Born in Skipton, Thomas Speight Gladstone was an employee of the Colne and District Co-operative Society, for whom he worked as an apprentice painter. He enlisted in the army on 30 October 1914, and, upon becoming a private, joined the Border Regiment, 2nd Battalion. Gladstone was sent to the Western Front approximately a year later. He was killed in action in Flanders on 15 October 1915, aged only 18. His family were not notified of his death until a month later. His battalion continued to fight on the Western Front until 1917 when they were sent to Italy.
Like all British soldiers who fought in the First World War, Gladstone was awarded the British War Medal and the Victory Medal. These medals were generally given together, and referred to colloquially as ‘Squeak’ and ‘Wilfred’ respectively. The British War Medal was sometimes paired with the 1914 Star, which had the nickname ‘Pip’. The nicknames were derived from a popular comic published at the time.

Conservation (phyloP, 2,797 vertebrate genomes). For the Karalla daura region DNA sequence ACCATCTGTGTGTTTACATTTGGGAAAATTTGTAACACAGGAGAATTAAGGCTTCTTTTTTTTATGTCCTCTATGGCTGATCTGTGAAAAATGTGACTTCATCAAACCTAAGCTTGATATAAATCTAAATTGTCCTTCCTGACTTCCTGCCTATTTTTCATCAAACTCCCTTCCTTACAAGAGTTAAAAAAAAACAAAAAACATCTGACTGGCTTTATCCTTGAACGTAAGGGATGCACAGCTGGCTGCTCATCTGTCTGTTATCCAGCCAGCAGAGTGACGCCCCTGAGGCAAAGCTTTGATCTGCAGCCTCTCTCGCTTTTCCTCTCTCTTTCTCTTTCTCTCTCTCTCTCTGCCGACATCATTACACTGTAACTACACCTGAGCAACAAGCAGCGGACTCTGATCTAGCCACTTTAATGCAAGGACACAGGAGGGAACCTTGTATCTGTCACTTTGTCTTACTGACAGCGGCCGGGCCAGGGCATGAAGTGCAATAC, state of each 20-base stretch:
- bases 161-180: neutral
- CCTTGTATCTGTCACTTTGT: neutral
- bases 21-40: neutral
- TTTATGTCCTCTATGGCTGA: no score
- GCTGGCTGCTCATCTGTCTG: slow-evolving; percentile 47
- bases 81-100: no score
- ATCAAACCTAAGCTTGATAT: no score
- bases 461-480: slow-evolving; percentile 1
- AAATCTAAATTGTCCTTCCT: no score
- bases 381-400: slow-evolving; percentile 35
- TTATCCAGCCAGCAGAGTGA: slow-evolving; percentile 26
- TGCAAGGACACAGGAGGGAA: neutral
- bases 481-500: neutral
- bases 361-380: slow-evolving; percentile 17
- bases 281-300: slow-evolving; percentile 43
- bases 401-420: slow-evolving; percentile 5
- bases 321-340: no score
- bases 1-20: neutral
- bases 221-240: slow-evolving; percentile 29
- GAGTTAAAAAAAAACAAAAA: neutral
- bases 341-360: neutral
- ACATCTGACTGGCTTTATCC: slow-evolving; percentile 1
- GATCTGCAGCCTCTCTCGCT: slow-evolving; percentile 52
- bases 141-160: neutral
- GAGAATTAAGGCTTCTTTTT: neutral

Co-operative News, 20 November 1915, page 1522.
http://www.greatwar.co.uk/medals/ww1-campaign-medals.htm [Accessed 11 April 2015].
WWI co-operative voices
This post is part of ‘WWI co-operative voices’ which shares the stories of co-operative workers and members during the conflict. In order to mark the centenary of the WWI, the Rochdale Pioneers Museum is staging an exhibition entitled ‘From shop floor to front line’ and the accounts of these soldiers, shop workers and conscientious objectors will run alongside it. They are tales of death, duty and of those who chose not to fight.
Through ‘WWI co-operative voices’ we will be releasing new posts about these individuals throughout the duration of the exhibition (due to open mid-May 2015 and run until May 2016). Read about the co-operative movement’s involvement in a war that shook the world by selecting a name from the column on the left. You can also follow us on social media for regular updates.
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We wish to thank the Heritage Lottery Fund for supporting the ‘From shop floor to front line’ exhibition and project.